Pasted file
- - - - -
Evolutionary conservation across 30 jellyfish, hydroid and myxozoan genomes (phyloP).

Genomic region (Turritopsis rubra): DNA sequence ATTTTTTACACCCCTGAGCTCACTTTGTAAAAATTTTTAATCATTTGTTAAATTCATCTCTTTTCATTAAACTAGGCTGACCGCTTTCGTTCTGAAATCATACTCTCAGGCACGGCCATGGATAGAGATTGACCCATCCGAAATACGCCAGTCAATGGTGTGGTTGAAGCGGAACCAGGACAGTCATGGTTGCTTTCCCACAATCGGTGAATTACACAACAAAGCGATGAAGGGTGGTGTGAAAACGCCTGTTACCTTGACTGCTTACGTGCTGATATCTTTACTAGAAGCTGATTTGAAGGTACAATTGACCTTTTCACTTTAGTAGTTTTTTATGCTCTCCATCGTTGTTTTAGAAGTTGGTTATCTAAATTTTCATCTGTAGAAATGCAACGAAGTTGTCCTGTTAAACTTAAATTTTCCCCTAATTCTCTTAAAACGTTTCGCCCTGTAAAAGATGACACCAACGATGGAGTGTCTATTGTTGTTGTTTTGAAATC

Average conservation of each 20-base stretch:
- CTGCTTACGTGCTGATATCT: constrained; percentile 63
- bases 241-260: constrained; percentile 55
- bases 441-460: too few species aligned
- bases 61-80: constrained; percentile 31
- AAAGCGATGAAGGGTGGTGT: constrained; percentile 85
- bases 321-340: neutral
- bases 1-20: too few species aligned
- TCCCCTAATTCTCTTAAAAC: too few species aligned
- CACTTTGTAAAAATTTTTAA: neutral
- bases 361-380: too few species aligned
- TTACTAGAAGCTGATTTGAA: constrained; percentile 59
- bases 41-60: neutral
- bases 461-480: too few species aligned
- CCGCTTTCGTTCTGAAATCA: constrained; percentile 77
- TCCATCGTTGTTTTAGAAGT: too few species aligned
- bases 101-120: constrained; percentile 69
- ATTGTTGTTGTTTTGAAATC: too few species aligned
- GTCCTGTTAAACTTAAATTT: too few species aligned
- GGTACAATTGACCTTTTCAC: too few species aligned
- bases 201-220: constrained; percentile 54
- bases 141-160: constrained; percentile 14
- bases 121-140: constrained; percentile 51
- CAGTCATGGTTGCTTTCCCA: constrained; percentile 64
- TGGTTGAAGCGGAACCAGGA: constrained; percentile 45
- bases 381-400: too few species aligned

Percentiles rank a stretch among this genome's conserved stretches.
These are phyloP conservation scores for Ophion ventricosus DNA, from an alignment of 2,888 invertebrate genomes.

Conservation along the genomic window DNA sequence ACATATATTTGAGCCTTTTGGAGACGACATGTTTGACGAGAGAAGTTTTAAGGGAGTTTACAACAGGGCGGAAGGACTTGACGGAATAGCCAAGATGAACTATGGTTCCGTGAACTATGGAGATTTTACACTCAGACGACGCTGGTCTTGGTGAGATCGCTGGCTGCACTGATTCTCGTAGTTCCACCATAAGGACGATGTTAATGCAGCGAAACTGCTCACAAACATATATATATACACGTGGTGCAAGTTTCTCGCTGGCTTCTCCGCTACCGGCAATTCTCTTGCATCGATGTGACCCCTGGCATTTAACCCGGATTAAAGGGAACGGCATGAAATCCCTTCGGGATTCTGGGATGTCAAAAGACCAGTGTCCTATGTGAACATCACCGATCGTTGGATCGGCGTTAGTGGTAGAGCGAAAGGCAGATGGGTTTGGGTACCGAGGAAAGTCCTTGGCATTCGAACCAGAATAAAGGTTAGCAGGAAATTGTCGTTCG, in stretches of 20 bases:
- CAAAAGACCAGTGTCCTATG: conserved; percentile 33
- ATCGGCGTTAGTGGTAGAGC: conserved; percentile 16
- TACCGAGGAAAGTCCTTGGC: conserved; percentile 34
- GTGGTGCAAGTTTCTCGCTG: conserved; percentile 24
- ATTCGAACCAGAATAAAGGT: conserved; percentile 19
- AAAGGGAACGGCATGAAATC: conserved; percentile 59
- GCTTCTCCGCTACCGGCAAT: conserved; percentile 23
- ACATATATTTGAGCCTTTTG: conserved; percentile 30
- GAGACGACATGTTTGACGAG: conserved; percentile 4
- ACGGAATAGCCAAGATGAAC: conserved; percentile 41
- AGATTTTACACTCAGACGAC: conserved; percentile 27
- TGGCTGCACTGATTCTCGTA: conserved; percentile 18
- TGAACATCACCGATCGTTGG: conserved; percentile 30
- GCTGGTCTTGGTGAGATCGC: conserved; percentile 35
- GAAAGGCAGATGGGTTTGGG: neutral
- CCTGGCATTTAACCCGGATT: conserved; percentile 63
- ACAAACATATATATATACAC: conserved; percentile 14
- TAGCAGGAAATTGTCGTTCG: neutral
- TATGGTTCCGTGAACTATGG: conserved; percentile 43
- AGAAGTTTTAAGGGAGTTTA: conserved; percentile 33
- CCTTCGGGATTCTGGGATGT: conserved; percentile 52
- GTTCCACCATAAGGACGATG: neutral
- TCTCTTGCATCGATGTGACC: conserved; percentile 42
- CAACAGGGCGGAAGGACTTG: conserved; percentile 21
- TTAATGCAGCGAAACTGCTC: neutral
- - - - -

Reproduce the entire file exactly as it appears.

Evolutionary conservation across 30 jellyfish, hydroid and myxozoan genomes (phyloP).

Genomic region (Turritopsis rubra): DNA sequence ATTTTTTACACCCCTGAGCTCACTTTGTAAAAATTTTTAATCATTTGTTAAATTCATCTCTTTTCATTAAACTAGGCTGACCGCTTTCGTTCTGAAATCATACTCTCAGGCACGGCCATGGATAGAGATTGACCCATCCGAAATACGCCAGTCAATGGTGTGGTTGAAGCGGAACCAGGACAGTCATGGTTGCTTTCCCACAATCGGTGAATTACACAACAAAGCGATGAAGGGTGGTGTGAAAACGCCTGTTACCTTGACTGCTTACGTGCTGATATCTTTACTAGAAGCTGATTTGAAGGTACAATTGACCTTTTCACTTTAGTAGTTTTTTATGCTCTCCATCGTTGTTTTAGAAGTTGGTTATCTAAATTTTCATCTGTAGAAATGCAACGAAGTTGTCCTGTTAAACTTAAATTTTCCCCTAATTCTCTTAAAACGTTTCGCCCTGTAAAAGATGACACCAACGATGGAGTGTCTATTGTTGTTGTTTTGAAATC

Average conservation of each 20-base stretch:
- CTGCTTACGTGCTGATATCT: constrained; percentile 63
- bases 241-260: constrained; percentile 55
- bases 441-460: too few species aligned
- bases 61-80: constrained; percentile 31
- AAAGCGATGAAGGGTGGTGT: constrained; percentile 85
- bases 321-340: neutral
- bases 1-20: too few species aligned
- TCCCCTAATTCTCTTAAAAC: too few species aligned
- CACTTTGTAAAAATTTTTAA: neutral
- bases 361-380: too few species aligned
- TTACTAGAAGCTGATTTGAA: constrained; percentile 59
- bases 41-60: neutral
- bases 461-480: too few species aligned
- CCGCTTTCGTTCTGAAATCA: constrained; percentile 77
- TCCATCGTTGTTTTAGAAGT: too few species aligned
- bases 101-120: constrained; percentile 69
- ATTGTTGTTGTTTTGAAATC: too few species aligned
- GTCCTGTTAAACTTAAATTT: too few species aligned
- GGTACAATTGACCTTTTCAC: too few species aligned
- bases 201-220: constrained; percentile 54
- bases 141-160: constrained; percentile 14
- bases 121-140: constrained; percentile 51
- CAGTCATGGTTGCTTTCCCA: constrained; percentile 64
- TGGTTGAAGCGGAACCAGGA: constrained; percentile 45
- bases 381-400: too few species aligned

Percentiles rank a stretch among this genome's conserved stretches.
These are phyloP conservation scores for Ophion ventricosus DNA, from an alignment of 2,888 invertebrate genomes.

Conservation along the genomic window DNA sequence ACATATATTTGAGCCTTTTGGAGACGACATGTTTGACGAGAGAAGTTTTAAGGGAGTTTACAACAGGGCGGAAGGACTTGACGGAATAGCCAAGATGAACTATGGTTCCGTGAACTATGGAGATTTTACACTCAGACGACGCTGGTCTTGGTGAGATCGCTGGCTGCACTGATTCTCGTAGTTCCACCATAAGGACGATGTTAATGCAGCGAAACTGCTCACAAACATATATATATACACGTGGTGCAAGTTTCTCGCTGGCTTCTCCGCTACCGGCAATTCTCTTGCATCGATGTGACCCCTGGCATTTAACCCGGATTAAAGGGAACGGCATGAAATCCCTTCGGGATTCTGGGATGTCAAAAGACCAGTGTCCTATGTGAACATCACCGATCGTTGGATCGGCGTTAGTGGTAGAGCGAAAGGCAGATGGGTTTGGGTACCGAGGAAAGTCCTTGGCATTCGAACCAGAATAAAGGTTAGCAGGAAATTGTCGTTCG, in stretches of 20 bases:
- CAAAAGACCAGTGTCCTATG: conserved; percentile 33
- ATCGGCGTTAGTGGTAGAGC: conserved; percentile 16
- TACCGAGGAAAGTCCTTGGC: conserved; percentile 34
- GTGGTGCAAGTTTCTCGCTG: conserved; percentile 24
- ATTCGAACCAGAATAAAGGT: conserved; percentile 19
- AAAGGGAACGGCATGAAATC: conserved; percentile 59
- GCTTCTCCGCTACCGGCAAT: conserved; percentile 23
- ACATATATTTGAGCCTTTTG: conserved; percentile 30
- GAGACGACATGTTTGACGAG: conserved; percentile 4
- ACGGAATAGCCAAGATGAAC: conserved; percentile 41
- AGATTTTACACTCAGACGAC: conserved; percentile 27
- TGGCTGCACTGATTCTCGTA: conserved; percentile 18
- TGAACATCACCGATCGTTGG: conserved; percentile 30
- GCTGGTCTTGGTGAGATCGC: conserved; percentile 35
- GAAAGGCAGATGGGTTTGGG: neutral
- CCTGGCATTTAACCCGGATT: conserved; percentile 63
- ACAAACATATATATATACAC: conserved; percentile 14
- TAGCAGGAAATTGTCGTTCG: neutral
- TATGGTTCCGTGAACTATGG: conserved; percentile 43
- AGAAGTTTTAAGGGAGTTTA: conserved; percentile 33
- CCTTCGGGATTCTGGGATGT: conserved; percentile 52
- GTTCCACCATAAGGACGATG: neutral
- TCTCTTGCATCGATGTGACC: conserved; percentile 42
- CAACAGGGCGGAAGGACTTG: conserved; percentile 21
- TTAATGCAGCGAAACTGCTC: neutral